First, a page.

It’s estimated that by 2030 20 percent of the workforce will be significantly underskilled, costing the UK economy up to £120bn.

Addressing the skills gap is a key challenge for businesses, the government, and educators, and vital to improve innovation and economic growth.

Business trends to minimise the impact of the skills shortage include investment in internal training. Businesses are increasingly implementing their own training and professional development plans, especially in basic and advanced digital skills.

At the same time, flexible hours and remote working can help attract and retain talent. These strategies give employees greater job satisfaction with a better work/life balance. Businesses also benefit with a more stable and productive workforce.

Sustainability and consumer behaviour trends

Consumer preferences change constantly. Businesses of all sizes need to keep an eye on one key global consumer trend over the next few years – demand for sustainable products.

People are increasingly aware of the climate crisis and importance of sustainability, and are favouring brands that share their environmental and ethical values.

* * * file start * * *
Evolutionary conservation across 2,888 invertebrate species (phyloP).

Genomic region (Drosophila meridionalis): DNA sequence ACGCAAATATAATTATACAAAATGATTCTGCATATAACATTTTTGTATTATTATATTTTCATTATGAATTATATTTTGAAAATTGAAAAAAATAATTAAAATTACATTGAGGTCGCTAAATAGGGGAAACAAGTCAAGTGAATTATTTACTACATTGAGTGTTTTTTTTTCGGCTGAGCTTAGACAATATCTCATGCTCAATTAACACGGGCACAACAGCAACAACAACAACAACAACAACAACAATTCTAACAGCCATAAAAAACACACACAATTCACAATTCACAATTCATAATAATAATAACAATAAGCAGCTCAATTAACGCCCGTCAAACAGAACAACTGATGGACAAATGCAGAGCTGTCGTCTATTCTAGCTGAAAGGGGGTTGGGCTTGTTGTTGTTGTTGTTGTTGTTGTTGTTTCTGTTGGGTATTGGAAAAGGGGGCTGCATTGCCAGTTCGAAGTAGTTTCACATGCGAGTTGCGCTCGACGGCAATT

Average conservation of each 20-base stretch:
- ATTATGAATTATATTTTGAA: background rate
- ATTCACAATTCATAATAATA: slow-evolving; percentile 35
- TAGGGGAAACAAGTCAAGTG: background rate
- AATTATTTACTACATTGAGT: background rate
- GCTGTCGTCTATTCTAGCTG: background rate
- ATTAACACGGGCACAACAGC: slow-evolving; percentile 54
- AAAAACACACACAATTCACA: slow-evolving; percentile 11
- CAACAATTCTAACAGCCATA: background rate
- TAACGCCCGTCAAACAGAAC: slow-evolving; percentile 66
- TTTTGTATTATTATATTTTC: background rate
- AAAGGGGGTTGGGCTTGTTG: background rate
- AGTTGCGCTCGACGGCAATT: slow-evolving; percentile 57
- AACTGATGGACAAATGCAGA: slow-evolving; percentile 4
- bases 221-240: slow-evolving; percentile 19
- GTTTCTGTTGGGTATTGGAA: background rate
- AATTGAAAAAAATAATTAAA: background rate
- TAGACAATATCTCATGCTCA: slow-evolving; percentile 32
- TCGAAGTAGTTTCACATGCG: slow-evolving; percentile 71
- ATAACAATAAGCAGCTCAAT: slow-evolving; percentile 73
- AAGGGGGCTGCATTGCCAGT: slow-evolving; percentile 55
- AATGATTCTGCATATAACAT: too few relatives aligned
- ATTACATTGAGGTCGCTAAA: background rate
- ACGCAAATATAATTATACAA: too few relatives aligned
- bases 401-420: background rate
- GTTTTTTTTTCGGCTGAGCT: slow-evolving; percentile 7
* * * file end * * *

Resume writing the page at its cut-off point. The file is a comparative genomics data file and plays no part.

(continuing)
This is especially the case with the products they buy most often, such as food, drink, clothes, and household goods.

As the cost-of-living crisis continues to bite, consumers will be looking for more affordable sustainable products and services.

Small businesses are well-placed to provide these, including locally-sourced, seasonal produce.

And focusing on deeper trends within sustainability – ethical considerations as well as environmental ones – can identify gaps and new opportunities to connect with customers. Consumers value brands, products and services that champion workers’ rights as well as net zero.

Ethical sustainability

Environmental, social and governance (ESG) factors will be a key ongoing trend that businesses must keep in mind.

Ethical consumer spending is growing in the UK, in sectors including transport and eco-travel.

Working towards ethical sustainability can also help businesses attract financial backing.

Socially-responsible investors use ESG criteria to screen potential investments by looking at non-financial performance indicators. The number of investment fund managers who take into account ESG is expected to continue rising significantly over the next 10 years.